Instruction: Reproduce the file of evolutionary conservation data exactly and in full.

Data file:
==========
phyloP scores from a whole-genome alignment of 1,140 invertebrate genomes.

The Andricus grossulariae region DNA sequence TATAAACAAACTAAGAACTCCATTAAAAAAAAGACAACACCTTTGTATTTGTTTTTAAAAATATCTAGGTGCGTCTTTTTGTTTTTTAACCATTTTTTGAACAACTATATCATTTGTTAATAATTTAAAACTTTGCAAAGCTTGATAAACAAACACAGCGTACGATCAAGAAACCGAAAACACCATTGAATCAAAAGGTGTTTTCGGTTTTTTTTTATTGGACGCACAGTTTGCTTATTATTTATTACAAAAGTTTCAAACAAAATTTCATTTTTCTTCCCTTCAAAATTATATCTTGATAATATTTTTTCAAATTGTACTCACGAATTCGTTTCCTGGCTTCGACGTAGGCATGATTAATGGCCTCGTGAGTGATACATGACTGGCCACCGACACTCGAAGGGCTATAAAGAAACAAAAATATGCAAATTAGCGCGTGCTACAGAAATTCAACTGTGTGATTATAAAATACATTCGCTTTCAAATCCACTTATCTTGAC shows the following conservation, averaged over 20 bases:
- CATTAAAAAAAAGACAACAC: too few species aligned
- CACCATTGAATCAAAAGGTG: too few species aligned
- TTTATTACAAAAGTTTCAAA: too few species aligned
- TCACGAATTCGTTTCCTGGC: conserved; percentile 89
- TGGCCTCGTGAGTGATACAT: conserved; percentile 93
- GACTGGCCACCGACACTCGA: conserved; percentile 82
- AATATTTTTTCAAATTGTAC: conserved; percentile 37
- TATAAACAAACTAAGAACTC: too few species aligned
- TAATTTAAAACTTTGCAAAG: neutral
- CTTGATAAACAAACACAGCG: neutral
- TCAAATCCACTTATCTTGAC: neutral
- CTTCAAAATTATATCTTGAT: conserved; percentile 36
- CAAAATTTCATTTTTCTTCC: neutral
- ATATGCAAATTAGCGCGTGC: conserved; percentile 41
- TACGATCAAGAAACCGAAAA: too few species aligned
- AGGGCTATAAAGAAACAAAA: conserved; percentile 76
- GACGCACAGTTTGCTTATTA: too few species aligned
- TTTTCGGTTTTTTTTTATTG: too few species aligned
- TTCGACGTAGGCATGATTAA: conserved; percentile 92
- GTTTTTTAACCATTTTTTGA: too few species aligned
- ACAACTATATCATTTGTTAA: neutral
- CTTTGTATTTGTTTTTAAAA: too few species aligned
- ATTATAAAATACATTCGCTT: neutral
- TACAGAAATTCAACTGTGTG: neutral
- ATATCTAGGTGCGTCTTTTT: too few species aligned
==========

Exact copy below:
phyloP scores from a whole-genome alignment of 1,140 invertebrate genomes.

The Andricus grossulariae region DNA sequence TATAAACAAACTAAGAACTCCATTAAAAAAAAGACAACACCTTTGTATTTGTTTTTAAAAATATCTAGGTGCGTCTTTTTGTTTTTTAACCATTTTTTGAACAACTATATCATTTGTTAATAATTTAAAACTTTGCAAAGCTTGATAAACAAACACAGCGTACGATCAAGAAACCGAAAACACCATTGAATCAAAAGGTGTTTTCGGTTTTTTTTTATTGGACGCACAGTTTGCTTATTATTTATTACAAAAGTTTCAAACAAAATTTCATTTTTCTTCCCTTCAAAATTATATCTTGATAATATTTTTTCAAATTGTACTCACGAATTCGTTTCCTGGCTTCGACGTAGGCATGATTAATGGCCTCGTGAGTGATACATGACTGGCCACCGACACTCGAAGGGCTATAAAGAAACAAAAATATGCAAATTAGCGCGTGCTACAGAAATTCAACTGTGTGATTATAAAATACATTCGCTTTCAAATCCACTTATCTTGAC shows the following conservation, averaged over 20 bases:
- CATTAAAAAAAAGACAACAC: too few species aligned
- CACCATTGAATCAAAAGGTG: too few species aligned
- TTTATTACAAAAGTTTCAAA: too few species aligned
- TCACGAATTCGTTTCCTGGC: conserved; percentile 89
- TGGCCTCGTGAGTGATACAT: conserved; percentile 93
- GACTGGCCACCGACACTCGA: conserved; percentile 82
- AATATTTTTTCAAATTGTAC: conserved; percentile 37
- TATAAACAAACTAAGAACTC: too few species aligned
- TAATTTAAAACTTTGCAAAG: neutral
- CTTGATAAACAAACACAGCG: neutral
- TCAAATCCACTTATCTTGAC: neutral
- CTTCAAAATTATATCTTGAT: conserved; percentile 36
- CAAAATTTCATTTTTCTTCC: neutral
- ATATGCAAATTAGCGCGTGC: conserved; percentile 41
- TACGATCAAGAAACCGAAAA: too few species aligned
- AGGGCTATAAAGAAACAAAA: conserved; percentile 76
- GACGCACAGTTTGCTTATTA: too few species aligned
- TTTTCGGTTTTTTTTTATTG: too few species aligned
- TTCGACGTAGGCATGATTAA: conserved; percentile 92
- GTTTTTTAACCATTTTTTGA: too few species aligned
- ACAACTATATCATTTGTTAA: neutral
- CTTTGTATTTGTTTTTAAAA: too few species aligned
- ATTATAAAATACATTCGCTT: neutral
- TACAGAAATTCAACTGTGTG: neutral
- ATATCTAGGTGCGTCTTTTT: too few species aligned